Death Metal Tuesday:
Among the myriad of technically over-the-top DM bands available to us nowadays, it's quite reassuring that the inventors of the sub-subgenre are still dishing it effectively out. And not just effective mind you, but with a certain flair lacking among their younger peers. I speak of, in my mind, the most important New York DM band of the genre's history (yes, over Cannibal), Suffocation.
The original core of Mullin, Marchais, and Hobbs has remained, despite 2-3 year-long breaks here and there, consistently churning out the silly-named "brutal" death metal for 20+ years. Having talked about a recent Cannibal Corpse release a few weeks back, I can say with confidence that New York neighbors Suffocation's 2013 album is several times more inspired and engaging than Cannibal's output over the past ten years - and it doesn't sacrifice any brutality or genre-faithfulness. The key difference, is Suffocation has not forgotten how to write a memorable hook. It also doesn't hurt that Mullin is a much stronger vocalist than Fisher.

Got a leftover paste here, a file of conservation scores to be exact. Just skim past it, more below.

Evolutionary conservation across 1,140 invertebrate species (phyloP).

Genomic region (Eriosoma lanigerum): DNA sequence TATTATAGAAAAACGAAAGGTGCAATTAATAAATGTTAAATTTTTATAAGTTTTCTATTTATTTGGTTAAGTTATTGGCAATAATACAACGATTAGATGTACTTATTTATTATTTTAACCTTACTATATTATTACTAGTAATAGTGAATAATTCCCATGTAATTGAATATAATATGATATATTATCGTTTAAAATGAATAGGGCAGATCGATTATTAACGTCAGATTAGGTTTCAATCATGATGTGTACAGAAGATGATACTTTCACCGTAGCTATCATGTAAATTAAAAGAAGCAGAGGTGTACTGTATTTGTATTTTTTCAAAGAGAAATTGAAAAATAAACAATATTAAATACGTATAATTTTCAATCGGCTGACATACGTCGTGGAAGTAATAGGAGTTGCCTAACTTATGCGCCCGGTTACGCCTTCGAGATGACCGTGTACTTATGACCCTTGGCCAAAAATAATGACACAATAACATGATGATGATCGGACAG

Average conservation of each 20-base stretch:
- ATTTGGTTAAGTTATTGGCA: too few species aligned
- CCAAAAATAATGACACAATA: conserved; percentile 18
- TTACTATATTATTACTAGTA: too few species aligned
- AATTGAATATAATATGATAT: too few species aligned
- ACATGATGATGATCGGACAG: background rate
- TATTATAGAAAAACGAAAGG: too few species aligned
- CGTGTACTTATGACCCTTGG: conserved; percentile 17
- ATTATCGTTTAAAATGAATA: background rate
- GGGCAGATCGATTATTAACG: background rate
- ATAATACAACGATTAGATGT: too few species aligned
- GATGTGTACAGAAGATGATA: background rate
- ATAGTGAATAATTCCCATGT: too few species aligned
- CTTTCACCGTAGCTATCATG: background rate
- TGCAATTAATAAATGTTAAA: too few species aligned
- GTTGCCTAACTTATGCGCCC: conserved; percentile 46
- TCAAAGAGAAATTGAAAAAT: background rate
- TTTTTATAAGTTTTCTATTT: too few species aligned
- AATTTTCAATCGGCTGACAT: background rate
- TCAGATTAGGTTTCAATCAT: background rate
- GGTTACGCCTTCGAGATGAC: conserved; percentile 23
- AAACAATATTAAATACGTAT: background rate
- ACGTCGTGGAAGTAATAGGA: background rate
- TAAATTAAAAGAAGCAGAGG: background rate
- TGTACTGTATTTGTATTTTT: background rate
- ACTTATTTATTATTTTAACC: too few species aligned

This isn't a Suffocation vs. Cannibal Corpse article however, so let's discuss Pinnacle of Bedlam. The stop-and-start tempos of old-school Suffocation are still the norm, as are the atonal riffs. There is, however, an abundance of melody and fairly structured parts as well - somewhat more so than in the past. Check out that middle breakdown in the title track or the (gasp) clean intro of "Sullen Days." Hobbs and Marchais still know how to structure a proper DM tune, obscuring structure and melody below the surface to be discovered after repeated listens. The broken rhythms of "My Demise" can slip by you if you play this album in the background, without fully attending to it. They manage to make music that holds together subtly, while sounding like a complicated mess to the uninitiated.
The formula that Suffocation solidified on "Pierced from Within" remains consistent in their music, but so many other bands took their sound to soulless technical extremes, that it is nice to hear the fathers of the genre can still blend technicality with brutality and competent song writing. I'm also just stoked that these guys still rock this hard after almost 25 years. It gives me faith in the future of the genre. 4.5 out of 5